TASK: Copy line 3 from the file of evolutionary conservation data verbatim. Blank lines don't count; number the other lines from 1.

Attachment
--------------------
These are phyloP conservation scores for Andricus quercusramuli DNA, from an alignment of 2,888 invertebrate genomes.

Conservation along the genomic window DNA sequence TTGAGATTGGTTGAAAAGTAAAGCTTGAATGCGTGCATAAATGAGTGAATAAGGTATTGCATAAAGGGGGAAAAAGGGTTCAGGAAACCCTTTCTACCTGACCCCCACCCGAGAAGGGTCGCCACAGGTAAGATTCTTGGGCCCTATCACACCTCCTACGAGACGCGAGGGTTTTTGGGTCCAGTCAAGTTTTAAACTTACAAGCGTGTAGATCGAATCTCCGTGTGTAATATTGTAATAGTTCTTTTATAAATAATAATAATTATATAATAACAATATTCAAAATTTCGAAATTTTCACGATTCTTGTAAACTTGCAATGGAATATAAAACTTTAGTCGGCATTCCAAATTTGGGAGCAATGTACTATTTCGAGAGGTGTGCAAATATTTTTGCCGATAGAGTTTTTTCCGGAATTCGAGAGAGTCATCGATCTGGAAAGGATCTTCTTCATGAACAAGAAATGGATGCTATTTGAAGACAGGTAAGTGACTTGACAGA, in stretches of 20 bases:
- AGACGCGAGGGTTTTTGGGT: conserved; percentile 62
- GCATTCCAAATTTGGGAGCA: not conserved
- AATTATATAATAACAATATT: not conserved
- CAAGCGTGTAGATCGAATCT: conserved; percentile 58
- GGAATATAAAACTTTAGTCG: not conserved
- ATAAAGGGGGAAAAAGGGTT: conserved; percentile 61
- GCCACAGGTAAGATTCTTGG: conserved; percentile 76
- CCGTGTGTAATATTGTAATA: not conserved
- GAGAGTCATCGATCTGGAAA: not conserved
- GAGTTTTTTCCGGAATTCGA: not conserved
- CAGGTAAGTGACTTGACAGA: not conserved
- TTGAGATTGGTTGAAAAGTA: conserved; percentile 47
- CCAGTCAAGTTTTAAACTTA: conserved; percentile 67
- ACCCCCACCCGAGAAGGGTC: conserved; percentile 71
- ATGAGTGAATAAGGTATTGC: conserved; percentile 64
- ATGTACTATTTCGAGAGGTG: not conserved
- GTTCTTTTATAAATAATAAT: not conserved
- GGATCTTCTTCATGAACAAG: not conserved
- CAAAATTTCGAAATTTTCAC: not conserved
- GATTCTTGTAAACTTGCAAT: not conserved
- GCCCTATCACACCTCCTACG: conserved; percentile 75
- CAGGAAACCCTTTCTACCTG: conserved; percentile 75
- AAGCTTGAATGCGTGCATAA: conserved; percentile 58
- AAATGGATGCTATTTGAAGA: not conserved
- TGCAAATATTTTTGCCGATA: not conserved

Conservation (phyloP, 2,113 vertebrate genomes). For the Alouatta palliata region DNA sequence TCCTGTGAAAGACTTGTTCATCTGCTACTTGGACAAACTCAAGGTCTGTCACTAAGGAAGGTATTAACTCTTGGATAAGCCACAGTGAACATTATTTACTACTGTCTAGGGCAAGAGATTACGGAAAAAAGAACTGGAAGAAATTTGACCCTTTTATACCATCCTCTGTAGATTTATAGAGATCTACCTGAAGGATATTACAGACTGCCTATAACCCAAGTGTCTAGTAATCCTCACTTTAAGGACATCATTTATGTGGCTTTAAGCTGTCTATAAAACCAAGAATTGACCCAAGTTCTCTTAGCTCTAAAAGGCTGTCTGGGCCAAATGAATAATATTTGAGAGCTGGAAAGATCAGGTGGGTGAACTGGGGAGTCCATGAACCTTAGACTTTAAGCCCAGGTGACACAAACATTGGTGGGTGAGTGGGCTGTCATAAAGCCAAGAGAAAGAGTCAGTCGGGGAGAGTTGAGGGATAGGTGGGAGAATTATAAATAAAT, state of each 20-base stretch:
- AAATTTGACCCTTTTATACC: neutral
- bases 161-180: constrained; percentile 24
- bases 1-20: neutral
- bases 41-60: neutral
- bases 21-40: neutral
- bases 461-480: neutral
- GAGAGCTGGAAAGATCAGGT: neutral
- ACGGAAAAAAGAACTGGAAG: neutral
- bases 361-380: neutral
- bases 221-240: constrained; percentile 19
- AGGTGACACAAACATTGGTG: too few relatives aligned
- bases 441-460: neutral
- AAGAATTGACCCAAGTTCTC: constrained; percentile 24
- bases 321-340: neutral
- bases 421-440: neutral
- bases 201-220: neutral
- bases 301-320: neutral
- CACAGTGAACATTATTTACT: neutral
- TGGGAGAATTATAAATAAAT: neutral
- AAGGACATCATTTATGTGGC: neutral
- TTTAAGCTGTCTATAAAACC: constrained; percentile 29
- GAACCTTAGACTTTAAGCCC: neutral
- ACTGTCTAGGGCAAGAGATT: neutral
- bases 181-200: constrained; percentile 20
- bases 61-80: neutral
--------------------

- AGACGCGAGGGTTTTTGGGT: conserved; percentile 62